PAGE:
Can’t comply – won’t comply?
Since January 1 this year, ships operating in the Baltic and North Sea Sulphur Emission Control Areas (SECAs) have been required to burn fuel with a sulphur content no higher than 0.1%.
This long flagged change is one of the most significant pieces of environmental legislation yet enacted and in as little as five years’ time and a maximum of 10, the issue will go global, when a maximum sulphur cap of 0.5% comes into force. Long before that point, the industry needs to got to grips with whether compliance – and therefore competition – will be on the IMO’s famous level playing field..
This, for Roger Strevens, Chairman of the Trident Alliance is where the challenges begin. Strevens’ day job is with Norwegian-Swedish Wallenius Wilhelmsen Logistics, a pioneer of environmentally friendly shipping but it, along with fellow alliance members takes the view that without robust enforcement, non-compliance is always a temptation, creating an unacceptable distortion of the competitive environment.
This is because while IMO makes clear the expectations for compliance, policing and enforcement within national waters that falls to the relevant coastal state and in international ones, to the ship’s flag state. So for the most part shipping will be operating on good faith.
For now at least, WWL is operating in a low sulphur, high cost zone in which it is assumed that all stakeholders are working on the same basis. In the week that we speak, Germany’s maritime authority had published the results of a survey which found very high compliance with the requirements by ships in the Elbe River, something which bemuses Strevens.
“I can’t imagine there’s any shipping company cavalier enough to attempt gross non-compliance by running on heavy fuel oil within arm’s reach of the authorities. It’s like reporting on a very low incidence of robbery in police stations.”
More interesting he suggests, would be to know if any authority is testing out to territorial limits and if they are including vessels transiting their waters. His point is that port state inspections are all well and good but that they do not reflect which fuel is in use when the ship is underway.
The question this poses is that even if you knew that a vessel was non-compliant while in international waters, could there be an effective sanction imposed? Because the vessel is effectively under the jurisdiction of its flag state, the ability to take action puts them into a potential conflict of commercial interest.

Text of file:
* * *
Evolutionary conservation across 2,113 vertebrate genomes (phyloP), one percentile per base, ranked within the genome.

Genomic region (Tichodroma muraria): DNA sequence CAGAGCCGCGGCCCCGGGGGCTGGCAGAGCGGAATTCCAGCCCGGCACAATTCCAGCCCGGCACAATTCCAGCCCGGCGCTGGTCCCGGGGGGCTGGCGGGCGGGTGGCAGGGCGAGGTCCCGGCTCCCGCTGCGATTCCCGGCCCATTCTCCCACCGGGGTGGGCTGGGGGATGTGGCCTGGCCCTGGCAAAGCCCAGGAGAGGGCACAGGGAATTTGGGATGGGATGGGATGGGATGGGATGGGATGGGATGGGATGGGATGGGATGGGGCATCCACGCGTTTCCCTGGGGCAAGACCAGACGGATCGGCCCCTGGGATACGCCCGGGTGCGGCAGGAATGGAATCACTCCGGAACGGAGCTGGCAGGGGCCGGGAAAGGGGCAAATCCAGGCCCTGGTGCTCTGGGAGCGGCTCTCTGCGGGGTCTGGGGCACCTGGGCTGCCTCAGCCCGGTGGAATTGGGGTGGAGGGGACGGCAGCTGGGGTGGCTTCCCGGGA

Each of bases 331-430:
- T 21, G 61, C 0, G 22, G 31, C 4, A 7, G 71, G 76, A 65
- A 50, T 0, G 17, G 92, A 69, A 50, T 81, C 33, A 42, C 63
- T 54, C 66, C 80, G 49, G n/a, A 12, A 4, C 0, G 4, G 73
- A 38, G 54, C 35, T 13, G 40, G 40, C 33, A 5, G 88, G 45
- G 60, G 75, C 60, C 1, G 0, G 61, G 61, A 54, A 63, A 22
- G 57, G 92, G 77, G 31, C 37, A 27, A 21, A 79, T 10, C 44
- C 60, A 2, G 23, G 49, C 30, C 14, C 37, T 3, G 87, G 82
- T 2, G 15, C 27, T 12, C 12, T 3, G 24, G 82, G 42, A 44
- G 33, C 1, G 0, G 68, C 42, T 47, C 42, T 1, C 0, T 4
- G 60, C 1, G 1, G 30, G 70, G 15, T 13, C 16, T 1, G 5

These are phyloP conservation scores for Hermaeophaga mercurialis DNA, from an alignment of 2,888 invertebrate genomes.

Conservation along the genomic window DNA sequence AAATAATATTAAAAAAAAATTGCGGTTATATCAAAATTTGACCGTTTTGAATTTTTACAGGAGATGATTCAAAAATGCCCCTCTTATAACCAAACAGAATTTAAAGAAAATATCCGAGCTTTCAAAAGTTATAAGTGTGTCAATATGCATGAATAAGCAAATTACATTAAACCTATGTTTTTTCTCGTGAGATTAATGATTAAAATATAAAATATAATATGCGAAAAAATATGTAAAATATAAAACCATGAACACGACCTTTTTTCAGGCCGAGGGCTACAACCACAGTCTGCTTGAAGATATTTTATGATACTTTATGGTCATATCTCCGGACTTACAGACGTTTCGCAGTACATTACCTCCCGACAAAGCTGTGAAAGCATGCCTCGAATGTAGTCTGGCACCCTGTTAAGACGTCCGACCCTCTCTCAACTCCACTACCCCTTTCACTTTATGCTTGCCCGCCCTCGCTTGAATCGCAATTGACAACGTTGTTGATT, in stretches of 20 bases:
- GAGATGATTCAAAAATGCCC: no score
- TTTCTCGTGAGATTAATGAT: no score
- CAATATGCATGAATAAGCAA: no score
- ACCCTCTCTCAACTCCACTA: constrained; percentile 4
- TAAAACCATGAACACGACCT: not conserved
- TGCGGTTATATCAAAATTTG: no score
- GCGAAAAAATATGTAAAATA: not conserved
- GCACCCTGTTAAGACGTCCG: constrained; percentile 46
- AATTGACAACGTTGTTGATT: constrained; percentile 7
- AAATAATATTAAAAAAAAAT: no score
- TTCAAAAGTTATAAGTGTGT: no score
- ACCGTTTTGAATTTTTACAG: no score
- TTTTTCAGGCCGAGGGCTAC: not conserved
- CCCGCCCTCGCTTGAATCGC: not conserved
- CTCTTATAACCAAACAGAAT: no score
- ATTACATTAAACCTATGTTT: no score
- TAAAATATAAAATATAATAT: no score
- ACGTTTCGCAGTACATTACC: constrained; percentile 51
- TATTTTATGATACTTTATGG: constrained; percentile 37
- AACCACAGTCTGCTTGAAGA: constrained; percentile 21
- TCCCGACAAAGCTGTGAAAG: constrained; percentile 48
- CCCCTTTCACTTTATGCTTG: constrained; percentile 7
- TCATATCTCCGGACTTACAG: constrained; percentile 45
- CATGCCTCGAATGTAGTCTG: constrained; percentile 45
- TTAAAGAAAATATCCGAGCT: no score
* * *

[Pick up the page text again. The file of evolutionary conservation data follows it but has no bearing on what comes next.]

If a flag takes tough measures against a vessel for deliberate non-compliance, they risk a mass exodus to more understanding flag states, an issue which will be super-sized when the global ECA comes into effect in 2020 or 2025.
“The point for the industry is that it’s not just about ports, it’s not just even about territorial waters, it’s all the stages between. What we have a theoretical rather than a practical answer,” he says. “But if we can’t sort that issue out in the relatively small geographical area of the European ECAs, what chance do we have to get the problem sorted on a global level? What we are doing is keeping the issue in view and helping people to connect the dots.”
“Truth be told enforcement is the pointy end of the stick. A year further on, I’m glad to say that enforcement is now a regular issue, but we’ve very much been picking the low hanging fruit and the really thorny bits are what’s left.”
That’s because while the options for compliance; low sulphur fuel, scrubbers or even the more exotic LNG as fuel are pretty well understood, the jurisdictional issue of enforcement is not something that can be quickly changed or adapted.
Strevens says the global cap could ‘massively amplify the problem’ and points out that rallying calls for refiners and owners to prepare for 2020 (or 2025) fail to reflect much more complex legal requirements. “When you’ve got a challenge to jurisdictional elements on the high seas like this, five years is not a long time to get things fixed. When you don’t know which date it will be. Which should you prepare for?”
So how does this enforcement happen? Industry chatter has mooted satellite monitoring directing ‘sniffer drones’ to home in on errant ships, but Strevens says we won’t see Trident Alliance-branded cutters interdicting vessels on the high seas and demanding to take an underway bunker fuel sample.
“We are not a policing entity. We strongly hold the view that it is the sole responsibility of the relevant authorities to do the enforcement. It would be ludicrous to try and establish a parallel vigilante or other group to sort out enforcement.”
Neither will the alliance act as the industry’s conscience by naming and shaming to provide a commercial disincentive. Strevens believes the vast majority will comply but that technical non-compliance is possible given the tiny margins involved. Even in cases of deliberate, persistence non compliance, the punishment must fit the crime.
“We’re not going to go down the naming and shaming route, neither do we want to step into the NGO role. We’re not trying to split the industry up. There are some authorities which are making quite a lot of progress in their own back yards but we want to also draw their attention to the open waters.”
“What I think everyone needs to understand is the need for more transparency and why that is a good thing. It is not to be feared, by ports or owners. Sharing information on levels of inspection would help promote that and charterers and shippers will increasingly look for this kind of data to support their decisions, so there are sound commercial reasons to do it.”